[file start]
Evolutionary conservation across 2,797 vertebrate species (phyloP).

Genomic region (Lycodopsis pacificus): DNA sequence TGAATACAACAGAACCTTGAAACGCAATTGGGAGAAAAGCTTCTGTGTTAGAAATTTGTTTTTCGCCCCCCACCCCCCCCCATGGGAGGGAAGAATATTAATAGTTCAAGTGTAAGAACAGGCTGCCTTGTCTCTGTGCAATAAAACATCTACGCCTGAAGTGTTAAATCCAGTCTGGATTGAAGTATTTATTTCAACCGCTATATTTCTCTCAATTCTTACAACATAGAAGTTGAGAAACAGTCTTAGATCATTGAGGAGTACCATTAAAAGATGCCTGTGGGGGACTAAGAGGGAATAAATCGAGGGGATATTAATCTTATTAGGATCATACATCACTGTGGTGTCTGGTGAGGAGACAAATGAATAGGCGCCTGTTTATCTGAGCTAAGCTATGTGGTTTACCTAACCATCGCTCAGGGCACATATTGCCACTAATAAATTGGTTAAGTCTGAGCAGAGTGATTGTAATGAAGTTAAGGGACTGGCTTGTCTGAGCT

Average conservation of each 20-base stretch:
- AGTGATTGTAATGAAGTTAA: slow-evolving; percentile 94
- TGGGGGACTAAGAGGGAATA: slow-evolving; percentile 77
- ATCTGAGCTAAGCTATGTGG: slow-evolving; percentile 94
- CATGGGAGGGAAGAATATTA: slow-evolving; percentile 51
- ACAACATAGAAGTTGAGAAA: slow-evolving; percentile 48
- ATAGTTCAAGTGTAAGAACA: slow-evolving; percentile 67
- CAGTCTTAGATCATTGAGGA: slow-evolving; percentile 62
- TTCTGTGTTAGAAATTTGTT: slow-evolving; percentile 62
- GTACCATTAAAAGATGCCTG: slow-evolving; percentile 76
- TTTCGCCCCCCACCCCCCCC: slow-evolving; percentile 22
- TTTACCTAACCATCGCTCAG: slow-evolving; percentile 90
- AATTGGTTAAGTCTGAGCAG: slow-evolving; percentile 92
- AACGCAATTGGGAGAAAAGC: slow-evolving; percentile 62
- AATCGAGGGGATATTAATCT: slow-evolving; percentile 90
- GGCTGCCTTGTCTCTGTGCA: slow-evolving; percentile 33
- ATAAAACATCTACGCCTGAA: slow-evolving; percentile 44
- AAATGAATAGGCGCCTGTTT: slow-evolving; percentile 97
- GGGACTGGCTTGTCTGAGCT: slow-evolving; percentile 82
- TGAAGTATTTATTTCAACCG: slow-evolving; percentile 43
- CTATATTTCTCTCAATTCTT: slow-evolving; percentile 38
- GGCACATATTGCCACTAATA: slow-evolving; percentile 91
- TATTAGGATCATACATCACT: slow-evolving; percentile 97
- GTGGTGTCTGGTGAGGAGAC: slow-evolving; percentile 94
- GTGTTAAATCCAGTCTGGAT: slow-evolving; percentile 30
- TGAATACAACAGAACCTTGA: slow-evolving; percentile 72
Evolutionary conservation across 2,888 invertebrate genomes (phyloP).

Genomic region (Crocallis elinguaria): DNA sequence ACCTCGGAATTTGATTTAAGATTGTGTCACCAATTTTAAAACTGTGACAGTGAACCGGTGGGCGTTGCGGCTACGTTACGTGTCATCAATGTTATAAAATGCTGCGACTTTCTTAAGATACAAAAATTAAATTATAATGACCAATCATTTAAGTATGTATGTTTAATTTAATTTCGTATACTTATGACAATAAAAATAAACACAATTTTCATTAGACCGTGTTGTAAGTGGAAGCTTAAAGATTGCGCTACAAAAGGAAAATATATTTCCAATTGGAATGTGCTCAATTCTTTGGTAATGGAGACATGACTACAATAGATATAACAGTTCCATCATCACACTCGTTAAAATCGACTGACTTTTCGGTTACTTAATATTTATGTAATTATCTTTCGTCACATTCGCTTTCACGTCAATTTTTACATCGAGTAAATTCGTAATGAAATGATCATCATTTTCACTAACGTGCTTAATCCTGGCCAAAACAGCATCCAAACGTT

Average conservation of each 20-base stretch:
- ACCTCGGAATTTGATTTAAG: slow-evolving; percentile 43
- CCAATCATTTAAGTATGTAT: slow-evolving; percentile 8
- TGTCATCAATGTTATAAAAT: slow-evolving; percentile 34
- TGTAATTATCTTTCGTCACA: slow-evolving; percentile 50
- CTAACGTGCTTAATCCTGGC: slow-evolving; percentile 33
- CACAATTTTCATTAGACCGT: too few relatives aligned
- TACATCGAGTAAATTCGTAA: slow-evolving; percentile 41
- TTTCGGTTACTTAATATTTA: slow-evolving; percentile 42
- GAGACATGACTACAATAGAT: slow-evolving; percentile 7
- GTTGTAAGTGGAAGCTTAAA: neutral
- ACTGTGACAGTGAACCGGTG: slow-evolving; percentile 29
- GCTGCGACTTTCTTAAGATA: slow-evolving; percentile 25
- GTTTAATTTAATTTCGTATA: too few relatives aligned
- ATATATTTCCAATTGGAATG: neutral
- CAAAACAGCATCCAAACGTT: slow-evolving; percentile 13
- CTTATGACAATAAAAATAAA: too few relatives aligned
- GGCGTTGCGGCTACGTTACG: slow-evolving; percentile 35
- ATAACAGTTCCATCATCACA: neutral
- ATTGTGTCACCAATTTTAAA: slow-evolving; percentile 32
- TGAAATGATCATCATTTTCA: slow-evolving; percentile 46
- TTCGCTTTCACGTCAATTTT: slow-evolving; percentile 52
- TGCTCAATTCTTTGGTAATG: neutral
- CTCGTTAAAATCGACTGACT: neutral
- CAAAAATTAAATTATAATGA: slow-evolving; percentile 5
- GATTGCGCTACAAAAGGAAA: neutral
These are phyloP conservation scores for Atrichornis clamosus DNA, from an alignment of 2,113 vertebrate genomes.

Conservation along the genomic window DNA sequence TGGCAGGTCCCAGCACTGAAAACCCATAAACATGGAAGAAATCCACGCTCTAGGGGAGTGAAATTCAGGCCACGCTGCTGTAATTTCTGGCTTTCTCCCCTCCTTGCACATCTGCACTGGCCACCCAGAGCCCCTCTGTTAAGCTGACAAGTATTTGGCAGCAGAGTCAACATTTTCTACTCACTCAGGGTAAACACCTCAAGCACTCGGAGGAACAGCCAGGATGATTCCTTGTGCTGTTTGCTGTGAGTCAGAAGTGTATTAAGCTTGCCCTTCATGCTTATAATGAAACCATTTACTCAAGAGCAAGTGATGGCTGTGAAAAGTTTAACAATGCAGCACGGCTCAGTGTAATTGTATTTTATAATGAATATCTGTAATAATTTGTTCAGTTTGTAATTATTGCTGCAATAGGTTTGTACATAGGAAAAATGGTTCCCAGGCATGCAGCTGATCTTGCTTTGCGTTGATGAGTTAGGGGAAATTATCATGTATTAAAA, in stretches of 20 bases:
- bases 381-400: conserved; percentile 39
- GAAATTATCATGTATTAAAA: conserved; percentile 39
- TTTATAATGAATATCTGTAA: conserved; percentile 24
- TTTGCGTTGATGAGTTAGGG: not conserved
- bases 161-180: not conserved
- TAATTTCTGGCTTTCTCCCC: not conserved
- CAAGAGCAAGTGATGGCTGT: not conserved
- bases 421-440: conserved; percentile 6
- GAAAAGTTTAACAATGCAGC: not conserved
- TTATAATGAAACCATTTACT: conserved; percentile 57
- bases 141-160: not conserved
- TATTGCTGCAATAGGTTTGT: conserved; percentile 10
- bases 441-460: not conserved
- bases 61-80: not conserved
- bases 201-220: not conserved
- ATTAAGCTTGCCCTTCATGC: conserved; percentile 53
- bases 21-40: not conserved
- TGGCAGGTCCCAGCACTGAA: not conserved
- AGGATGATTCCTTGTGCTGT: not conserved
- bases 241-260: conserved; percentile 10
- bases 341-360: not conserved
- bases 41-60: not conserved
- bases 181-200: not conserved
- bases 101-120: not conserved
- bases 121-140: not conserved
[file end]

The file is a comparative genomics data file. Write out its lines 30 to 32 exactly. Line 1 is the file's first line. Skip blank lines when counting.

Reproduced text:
Genomic region (Crocallis elinguaria): DNA sequence ACCTCGGAATTTGATTTAAGATTGTGTCACCAATTTTAAAACTGTGACAGTGAACCGGTGGGCGTTGCGGCTACGTTACGTGTCATCAATGTTATAAAATGCTGCGACTTTCTTAAGATACAAAAATTAAATTATAATGACCAATCATTTAAGTATGTATGTTTAATTTAATTTCGTATACTTATGACAATAAAAATAAACACAATTTTCATTAGACCGTGTTGTAAGTGGAAGCTTAAAGATTGCGCTACAAAAGGAAAATATATTTCCAATTGGAATGTGCTCAATTCTTTGGTAATGGAGACATGACTACAATAGATATAACAGTTCCATCATCACACTCGTTAAAATCGACTGACTTTTCGGTTACTTAATATTTATGTAATTATCTTTCGTCACATTCGCTTTCACGTCAATTTTTACATCGAGTAAATTCGTAATGAAATGATCATCATTTTCACTAACGTGCTTAATCCTGGCCAAAACAGCATCCAAACGTT

Average conservation of each 20-base stretch:
- ACCTCGGAATTTGATTTAAG: slow-evolving; percentile 43